Friday, June 26, 2015

Kentucky author, farmer echoed Pope Francis' sentiments about nature and humanity in 1983

Wendell Berry delivered the Jefferson
Lecture in the Humanities in 2012.
The Vatican released Pope Francis' "first much anticipated Encyclical 'Laudato Si' ("Praise Be to You") last week. In the document and the subsequent media conference at the Vatican, scientists and theologians of varying traditions intoned dire warnings about the limits of a science-based culture and called on the world to recover a pre-Modern respect for nature that harmonizes human advances with natural integrity," Duke University student Travis Knoll writes for The Huffington Post.

"As it turns out, a U.S. author from Kentucky came to Francis' same conclusions a little over thirty years ago," Knoll writes. "Award winning author Wendell Berry advocated in his 1983 essay 'Two Economies' for a system that would prioritize the spiritual 'Kingdom of God' without neglecting economical necessities."

"Two religious humans, one the leader of more than a billion Catholics, and the other, a small Kentucky farmer, both recognize that nature and humanity are not mutually exclusive, but mutually dependent," Knoll writes. "If you are suspicious of the Argentine cleric in white's credentials or relevance to the U.S.'s conscience, try lending your ears to the Kentucky farmer."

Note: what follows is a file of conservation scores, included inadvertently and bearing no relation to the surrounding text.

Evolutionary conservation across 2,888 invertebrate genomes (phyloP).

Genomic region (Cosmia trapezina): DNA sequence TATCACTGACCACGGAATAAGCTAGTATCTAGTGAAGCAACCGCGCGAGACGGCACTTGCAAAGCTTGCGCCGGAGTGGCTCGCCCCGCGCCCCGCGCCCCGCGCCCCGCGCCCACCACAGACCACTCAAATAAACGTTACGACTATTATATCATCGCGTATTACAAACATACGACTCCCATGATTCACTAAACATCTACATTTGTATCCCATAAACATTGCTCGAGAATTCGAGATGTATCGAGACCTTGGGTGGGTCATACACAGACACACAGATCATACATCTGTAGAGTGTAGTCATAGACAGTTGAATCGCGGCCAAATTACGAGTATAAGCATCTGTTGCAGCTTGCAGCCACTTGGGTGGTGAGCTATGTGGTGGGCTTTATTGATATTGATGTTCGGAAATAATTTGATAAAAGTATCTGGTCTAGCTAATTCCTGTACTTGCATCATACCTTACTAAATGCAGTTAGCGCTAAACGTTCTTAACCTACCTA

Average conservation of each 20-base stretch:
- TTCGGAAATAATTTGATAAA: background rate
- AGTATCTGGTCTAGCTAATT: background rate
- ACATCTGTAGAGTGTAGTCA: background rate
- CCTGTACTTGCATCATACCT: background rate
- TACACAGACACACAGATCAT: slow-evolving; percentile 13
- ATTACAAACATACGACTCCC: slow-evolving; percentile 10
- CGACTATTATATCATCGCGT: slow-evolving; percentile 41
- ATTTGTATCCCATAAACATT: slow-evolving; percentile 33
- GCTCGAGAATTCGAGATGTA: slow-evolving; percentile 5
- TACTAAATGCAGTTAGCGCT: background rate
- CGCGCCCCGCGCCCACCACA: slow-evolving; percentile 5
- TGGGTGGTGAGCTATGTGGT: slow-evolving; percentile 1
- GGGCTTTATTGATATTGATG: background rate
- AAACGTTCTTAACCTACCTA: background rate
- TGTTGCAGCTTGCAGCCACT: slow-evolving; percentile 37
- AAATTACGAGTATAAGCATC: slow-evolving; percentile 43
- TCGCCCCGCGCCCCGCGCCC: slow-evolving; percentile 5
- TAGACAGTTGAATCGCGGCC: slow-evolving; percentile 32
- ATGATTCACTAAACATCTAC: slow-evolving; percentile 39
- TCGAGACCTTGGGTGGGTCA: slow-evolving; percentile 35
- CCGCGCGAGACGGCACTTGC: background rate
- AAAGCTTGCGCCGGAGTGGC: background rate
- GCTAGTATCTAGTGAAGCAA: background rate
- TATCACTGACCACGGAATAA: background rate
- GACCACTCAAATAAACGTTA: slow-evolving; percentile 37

Berry's essay "advocated for a practical harmony that both shaped the environment through human invention and allowed the environment to provide practical aids and limits on human development," Knoll writes. "Berry used topsoil as an example. He argued that industrialists overlooked complex ecological systems by replacing the double function of topsoil, water retention and drainage, with machines and dams that performed merely one or the other task, risking eroded ecosystems. In short, in the name of efficiency, technocrats had overlooked and reduced nature's efficiency. Turning to the ironic belief that we can or ought to control nature, Berry asked: 'What is to be the fate of self-control in an economy that encourages and rewards unlimited selfishness?'"

"Berry illustrated that while humans could ruin the environment through a divorce of humanity and nature, human engagement with nature might improve it, if scaled correctly," Knoll writes. "He pointed to an indigenous community, the Papago in Mexico, that, through irrigation and regular agriculture, had formed a type of oasis that attracted birds. The Park Service in Arizona had banned the same nation from their traditional farming methods on an ecological preserve. This restriction ironically reduced the bird sanctuary's bird and plant biodiversity." (Read more)

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